Wireless broadband plans
So you've decided to get wireless broadband. Now you need to know where to start when choosing a plan. There are several different ISPs; so many plans, so many different features. Read on for some help in recognising what is a good deal, and what isn't such a good deal when selecting wireless broadband plans.
Wireless Broadband Access lets you connect to the Internet almost anywhere. You have no need for a phone line connection with wireless broadband plans, and depending on the Wireless Internet Service Provider (WISP) you can receive wireless Internet in most populated areas in Australia, with figures for the percentage of the population covered touted at around 98 percent.
Get connected to wireless internet
All you need to get connected to wireless Internet, in terms of hardware, is a mobile Internet card or a wireless broadband modem - but first of all, you require a contract with a WISP. These are growing in numbers and now feature Telstra, Three, Optus, as well as new players Unwired, Burst and Big Air.
Many people assume wireless Internet will cost them more than ADSL or cable; this needn't be the case. Bottom of the range deals can be had for as little as $15 per month, but as with ADSL, there are a few things to look out for.
Things to consider
- Speed - how fast is the connection you're thinking about?
- You can get some mighty cheap deals, like Unwired's "Switch On" plan - only setting you back $15.95 a month - but chances are you will need something faster, especially if you plan to utilise a lot of multimedia resources
- Hardware - is the wireless modem or card included in the price? Three offer a "Mobile Broadband 1 GB" plan for only $29 per month - but like many deals on offer, the modem is not included - you will have to pay $299 for the one they provide if you don't get your own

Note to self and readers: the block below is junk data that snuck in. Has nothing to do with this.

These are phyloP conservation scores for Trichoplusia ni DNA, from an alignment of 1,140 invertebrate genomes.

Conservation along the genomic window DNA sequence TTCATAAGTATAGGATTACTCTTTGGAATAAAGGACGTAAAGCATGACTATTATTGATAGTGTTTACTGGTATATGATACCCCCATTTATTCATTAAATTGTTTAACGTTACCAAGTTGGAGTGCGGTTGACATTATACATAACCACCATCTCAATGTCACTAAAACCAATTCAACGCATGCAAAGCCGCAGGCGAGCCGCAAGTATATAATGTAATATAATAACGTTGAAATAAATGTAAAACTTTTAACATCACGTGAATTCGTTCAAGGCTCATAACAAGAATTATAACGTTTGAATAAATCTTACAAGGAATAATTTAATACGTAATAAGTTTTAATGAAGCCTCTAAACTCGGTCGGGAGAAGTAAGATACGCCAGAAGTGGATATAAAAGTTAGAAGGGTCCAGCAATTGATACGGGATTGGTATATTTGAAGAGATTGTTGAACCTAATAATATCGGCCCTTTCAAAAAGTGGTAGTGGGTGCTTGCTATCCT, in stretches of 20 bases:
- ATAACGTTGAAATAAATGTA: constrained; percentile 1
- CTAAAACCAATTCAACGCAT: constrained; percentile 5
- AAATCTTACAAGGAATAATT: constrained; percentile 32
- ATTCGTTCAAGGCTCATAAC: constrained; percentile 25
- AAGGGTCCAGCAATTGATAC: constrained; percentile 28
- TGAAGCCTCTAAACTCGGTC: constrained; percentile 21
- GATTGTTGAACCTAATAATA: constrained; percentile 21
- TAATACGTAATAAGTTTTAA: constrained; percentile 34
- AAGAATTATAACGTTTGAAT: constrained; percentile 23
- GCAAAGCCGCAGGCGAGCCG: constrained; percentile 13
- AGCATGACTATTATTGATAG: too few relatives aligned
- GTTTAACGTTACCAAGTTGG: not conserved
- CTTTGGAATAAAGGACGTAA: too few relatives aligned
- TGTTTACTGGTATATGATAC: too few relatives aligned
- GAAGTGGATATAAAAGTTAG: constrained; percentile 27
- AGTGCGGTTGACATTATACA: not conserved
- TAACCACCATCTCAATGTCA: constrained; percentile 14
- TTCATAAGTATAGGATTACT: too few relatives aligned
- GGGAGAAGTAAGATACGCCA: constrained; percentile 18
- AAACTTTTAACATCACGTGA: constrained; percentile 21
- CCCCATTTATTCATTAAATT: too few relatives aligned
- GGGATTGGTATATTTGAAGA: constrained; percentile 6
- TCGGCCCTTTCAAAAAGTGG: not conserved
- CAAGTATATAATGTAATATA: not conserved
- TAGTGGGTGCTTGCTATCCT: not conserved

- Download limit - Big Pond's "G Fast 256 200 MB" plan is only $39.95 per month. But are you going to breach that 200 MB cap in a month? The answer after a couple of days surfing is "most probably", leaving you either slowed down or forced to fork out more
- Contract - how long is this for? Many plans come with compulsory 24-month contracts. You may need a change by then
- Connection fees - Have you checked if there is a connection fee separate to modem cost?
- Monthly costs - Big Air can get you around 1024 kB for $199 a month, while Big Pond's "Super G Fast 1500 3 GB" plan might seem about right in regards to speed and download limit, for $149.95 - but have you truly shopped around? Three and Big Pond both provide plans with a download speed of around 1500 kBps for a reasonably competitive $49.95 per month
- Reduced rates to start - if the company gets you in with a cheap first six months, are you sure it's worth it if you are signed into an overpriced two year contract?
- The WISP - ask around for advice on the ISP you are thinking of selecting. Many people have bad things to say about Telstra, but that doesn't mean that newer companies are much better - check to see if they provide customer assistance when you want it
Once you have a contract with a WISP, the company in question can provide you with all the relevant gear, perhaps for less than you expected. Bottom of the scale deals from Unwired start from as little as $15.95 per month, while Big Pond's "Super G Fast" plans go right up to 1500 kB, with a limit of 3 GB per month, for $149.95.
In short, you will need to shop around for something that suits your lifestyle. If you are constantly surfing the Net, one of the more expensive plans is probably best. On the other hand, if you rarely ever use the Internet, a bottom of the scale deal may be perfect.
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